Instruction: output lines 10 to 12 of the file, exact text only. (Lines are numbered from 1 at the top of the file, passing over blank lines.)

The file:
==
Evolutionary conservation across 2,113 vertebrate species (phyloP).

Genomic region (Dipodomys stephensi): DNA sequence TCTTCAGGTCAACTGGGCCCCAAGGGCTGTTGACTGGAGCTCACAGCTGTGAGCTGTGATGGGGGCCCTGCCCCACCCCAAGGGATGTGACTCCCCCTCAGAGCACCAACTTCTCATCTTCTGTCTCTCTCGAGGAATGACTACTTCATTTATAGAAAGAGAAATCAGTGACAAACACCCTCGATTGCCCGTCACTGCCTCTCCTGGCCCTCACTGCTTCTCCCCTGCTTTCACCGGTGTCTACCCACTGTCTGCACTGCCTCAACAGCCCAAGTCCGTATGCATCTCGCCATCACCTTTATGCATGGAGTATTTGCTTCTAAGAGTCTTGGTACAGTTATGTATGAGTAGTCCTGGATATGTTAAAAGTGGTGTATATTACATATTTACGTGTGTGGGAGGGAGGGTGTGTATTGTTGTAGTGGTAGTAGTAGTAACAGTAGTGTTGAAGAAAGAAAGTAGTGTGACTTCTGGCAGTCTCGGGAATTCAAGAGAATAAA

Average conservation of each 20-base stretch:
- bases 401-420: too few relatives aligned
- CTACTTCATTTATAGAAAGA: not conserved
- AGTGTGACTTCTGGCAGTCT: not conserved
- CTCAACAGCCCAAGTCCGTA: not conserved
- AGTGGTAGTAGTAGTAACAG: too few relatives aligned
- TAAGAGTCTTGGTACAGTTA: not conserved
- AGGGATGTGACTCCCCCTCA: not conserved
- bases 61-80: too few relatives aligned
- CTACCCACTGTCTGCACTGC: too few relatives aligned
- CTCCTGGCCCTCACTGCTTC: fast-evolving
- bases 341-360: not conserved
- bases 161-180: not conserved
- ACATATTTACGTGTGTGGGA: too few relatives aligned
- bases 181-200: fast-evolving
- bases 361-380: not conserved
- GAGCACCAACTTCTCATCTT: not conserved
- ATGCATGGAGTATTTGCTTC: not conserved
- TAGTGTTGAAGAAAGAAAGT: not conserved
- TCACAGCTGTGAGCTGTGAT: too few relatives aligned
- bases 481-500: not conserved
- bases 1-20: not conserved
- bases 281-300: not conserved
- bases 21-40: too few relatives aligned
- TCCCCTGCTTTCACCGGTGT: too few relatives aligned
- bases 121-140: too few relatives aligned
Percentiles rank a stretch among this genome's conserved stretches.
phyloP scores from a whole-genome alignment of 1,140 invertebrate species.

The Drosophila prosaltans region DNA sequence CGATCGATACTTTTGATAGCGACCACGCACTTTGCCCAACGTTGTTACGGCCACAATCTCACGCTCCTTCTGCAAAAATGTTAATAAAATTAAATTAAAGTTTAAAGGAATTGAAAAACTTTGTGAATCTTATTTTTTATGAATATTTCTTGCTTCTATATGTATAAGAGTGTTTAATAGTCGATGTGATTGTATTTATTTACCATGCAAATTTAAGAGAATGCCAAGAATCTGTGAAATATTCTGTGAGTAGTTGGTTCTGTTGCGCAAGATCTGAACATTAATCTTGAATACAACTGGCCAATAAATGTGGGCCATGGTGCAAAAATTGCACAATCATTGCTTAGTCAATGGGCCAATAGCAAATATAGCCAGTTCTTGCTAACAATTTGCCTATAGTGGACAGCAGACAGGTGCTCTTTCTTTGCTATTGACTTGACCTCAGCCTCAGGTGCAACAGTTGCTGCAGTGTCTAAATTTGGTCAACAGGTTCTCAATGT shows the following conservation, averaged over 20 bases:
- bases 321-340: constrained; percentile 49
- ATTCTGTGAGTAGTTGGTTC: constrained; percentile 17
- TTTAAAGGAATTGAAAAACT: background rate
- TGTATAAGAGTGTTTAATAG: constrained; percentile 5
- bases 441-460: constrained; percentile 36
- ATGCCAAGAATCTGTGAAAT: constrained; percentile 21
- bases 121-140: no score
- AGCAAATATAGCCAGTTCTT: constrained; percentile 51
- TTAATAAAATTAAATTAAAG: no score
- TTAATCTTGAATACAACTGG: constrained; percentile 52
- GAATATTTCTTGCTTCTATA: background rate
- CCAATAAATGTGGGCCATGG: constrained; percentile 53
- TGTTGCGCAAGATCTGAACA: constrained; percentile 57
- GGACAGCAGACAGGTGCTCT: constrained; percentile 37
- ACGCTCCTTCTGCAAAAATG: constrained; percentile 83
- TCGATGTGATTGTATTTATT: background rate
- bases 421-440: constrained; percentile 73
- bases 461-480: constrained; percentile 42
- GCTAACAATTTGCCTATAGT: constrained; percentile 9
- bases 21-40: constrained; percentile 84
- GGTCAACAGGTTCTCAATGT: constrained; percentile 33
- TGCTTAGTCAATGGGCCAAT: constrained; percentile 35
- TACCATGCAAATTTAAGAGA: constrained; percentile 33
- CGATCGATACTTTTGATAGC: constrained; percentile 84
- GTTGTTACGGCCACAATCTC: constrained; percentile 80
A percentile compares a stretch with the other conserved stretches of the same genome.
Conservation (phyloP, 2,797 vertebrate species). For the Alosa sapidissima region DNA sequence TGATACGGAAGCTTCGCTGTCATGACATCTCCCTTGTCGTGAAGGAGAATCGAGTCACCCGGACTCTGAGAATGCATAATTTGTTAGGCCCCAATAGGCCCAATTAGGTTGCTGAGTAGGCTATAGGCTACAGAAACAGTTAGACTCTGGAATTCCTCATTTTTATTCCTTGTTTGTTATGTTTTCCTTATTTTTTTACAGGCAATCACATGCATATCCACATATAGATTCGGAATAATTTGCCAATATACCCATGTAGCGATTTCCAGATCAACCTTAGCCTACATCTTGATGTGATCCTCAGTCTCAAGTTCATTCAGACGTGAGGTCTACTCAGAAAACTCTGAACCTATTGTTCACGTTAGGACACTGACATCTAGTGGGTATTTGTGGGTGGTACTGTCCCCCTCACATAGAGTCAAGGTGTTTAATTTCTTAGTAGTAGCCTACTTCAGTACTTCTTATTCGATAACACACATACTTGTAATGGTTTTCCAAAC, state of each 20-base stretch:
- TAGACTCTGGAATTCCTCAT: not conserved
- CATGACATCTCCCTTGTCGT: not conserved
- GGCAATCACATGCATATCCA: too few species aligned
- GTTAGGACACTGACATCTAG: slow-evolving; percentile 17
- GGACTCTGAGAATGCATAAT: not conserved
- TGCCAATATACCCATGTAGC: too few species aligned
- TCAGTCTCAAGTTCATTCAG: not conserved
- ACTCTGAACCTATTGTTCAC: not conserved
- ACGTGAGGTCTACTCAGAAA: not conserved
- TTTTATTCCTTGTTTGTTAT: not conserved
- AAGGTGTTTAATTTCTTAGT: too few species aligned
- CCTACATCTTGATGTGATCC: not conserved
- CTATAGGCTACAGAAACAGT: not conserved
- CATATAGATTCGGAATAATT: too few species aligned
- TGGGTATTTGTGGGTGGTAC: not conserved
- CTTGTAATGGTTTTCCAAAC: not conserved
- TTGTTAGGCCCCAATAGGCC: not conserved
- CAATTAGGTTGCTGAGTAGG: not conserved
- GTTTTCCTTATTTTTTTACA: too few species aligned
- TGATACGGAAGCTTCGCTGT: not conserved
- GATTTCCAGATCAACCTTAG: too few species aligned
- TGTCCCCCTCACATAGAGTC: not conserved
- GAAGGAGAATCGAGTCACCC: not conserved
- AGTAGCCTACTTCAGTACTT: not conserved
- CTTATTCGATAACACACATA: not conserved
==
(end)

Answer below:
- AGGGATGTGACTCCCCCTCA: not conserved
- bases 61-80: too few relatives aligned
- CTACCCACTGTCTGCACTGC: too few relatives aligned